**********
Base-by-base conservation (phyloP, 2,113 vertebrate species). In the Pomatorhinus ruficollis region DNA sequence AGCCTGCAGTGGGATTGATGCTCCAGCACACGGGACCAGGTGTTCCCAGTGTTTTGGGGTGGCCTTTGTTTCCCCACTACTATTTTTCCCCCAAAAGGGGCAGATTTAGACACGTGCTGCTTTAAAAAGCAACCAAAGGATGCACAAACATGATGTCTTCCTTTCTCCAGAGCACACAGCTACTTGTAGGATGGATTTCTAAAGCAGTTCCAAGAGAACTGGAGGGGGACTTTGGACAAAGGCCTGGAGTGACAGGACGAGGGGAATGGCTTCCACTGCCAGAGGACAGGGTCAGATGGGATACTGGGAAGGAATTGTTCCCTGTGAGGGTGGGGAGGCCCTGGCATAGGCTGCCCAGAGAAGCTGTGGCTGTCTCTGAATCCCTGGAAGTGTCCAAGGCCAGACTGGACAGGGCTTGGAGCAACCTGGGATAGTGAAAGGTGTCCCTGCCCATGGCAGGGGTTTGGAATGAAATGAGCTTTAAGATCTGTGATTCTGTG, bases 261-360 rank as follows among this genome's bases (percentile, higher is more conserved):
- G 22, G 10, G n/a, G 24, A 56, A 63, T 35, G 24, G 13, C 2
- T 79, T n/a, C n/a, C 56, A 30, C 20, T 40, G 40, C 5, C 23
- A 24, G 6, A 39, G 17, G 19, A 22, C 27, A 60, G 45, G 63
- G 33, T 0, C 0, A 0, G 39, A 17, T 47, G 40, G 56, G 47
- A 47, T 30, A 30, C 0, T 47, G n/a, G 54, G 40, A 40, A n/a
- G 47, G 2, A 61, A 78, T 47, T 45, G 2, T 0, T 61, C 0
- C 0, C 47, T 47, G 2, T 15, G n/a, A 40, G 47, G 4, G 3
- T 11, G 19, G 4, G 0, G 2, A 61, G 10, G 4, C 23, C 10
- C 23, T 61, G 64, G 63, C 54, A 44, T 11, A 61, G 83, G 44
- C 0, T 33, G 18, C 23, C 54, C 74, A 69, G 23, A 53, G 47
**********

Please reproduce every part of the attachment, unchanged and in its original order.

Base-by-base conservation (phyloP, 2,113 vertebrate species). In the Pomatorhinus ruficollis region DNA sequence AGCCTGCAGTGGGATTGATGCTCCAGCACACGGGACCAGGTGTTCCCAGTGTTTTGGGGTGGCCTTTGTTTCCCCACTACTATTTTTCCCCCAAAAGGGGCAGATTTAGACACGTGCTGCTTTAAAAAGCAACCAAAGGATGCACAAACATGATGTCTTCCTTTCTCCAGAGCACACAGCTACTTGTAGGATGGATTTCTAAAGCAGTTCCAAGAGAACTGGAGGGGGACTTTGGACAAAGGCCTGGAGTGACAGGACGAGGGGAATGGCTTCCACTGCCAGAGGACAGGGTCAGATGGGATACTGGGAAGGAATTGTTCCCTGTGAGGGTGGGGAGGCCCTGGCATAGGCTGCCCAGAGAAGCTGTGGCTGTCTCTGAATCCCTGGAAGTGTCCAAGGCCAGACTGGACAGGGCTTGGAGCAACCTGGGATAGTGAAAGGTGTCCCTGCCCATGGCAGGGGTTTGGAATGAAATGAGCTTTAAGATCTGTGATTCTGTG, bases 261-360 rank as follows among this genome's bases (percentile, higher is more conserved):
- G 22, G 10, G n/a, G 24, A 56, A 63, T 35, G 24, G 13, C 2
- T 79, T n/a, C n/a, C 56, A 30, C 20, T 40, G 40, C 5, C 23
- A 24, G 6, A 39, G 17, G 19, A 22, C 27, A 60, G 45, G 63
- G 33, T 0, C 0, A 0, G 39, A 17, T 47, G 40, G 56, G 47
- A 47, T 30, A 30, C 0, T 47, G n/a, G 54, G 40, A 40, A n/a
- G 47, G 2, A 61, A 78, T 47, T 45, G 2, T 0, T 61, C 0
- C 0, C 47, T 47, G 2, T 15, G n/a, A 40, G 47, G 4, G 3
- T 11, G 19, G 4, G 0, G 2, A 61, G 10, G 4, C 23, C 10
- C 23, T 61, G 64, G 63, C 54, A 44, T 11, A 61, G 83, G 44
- C 0, T 33, G 18, C 23, C 54, C 74, A 69, G 23, A 53, G 47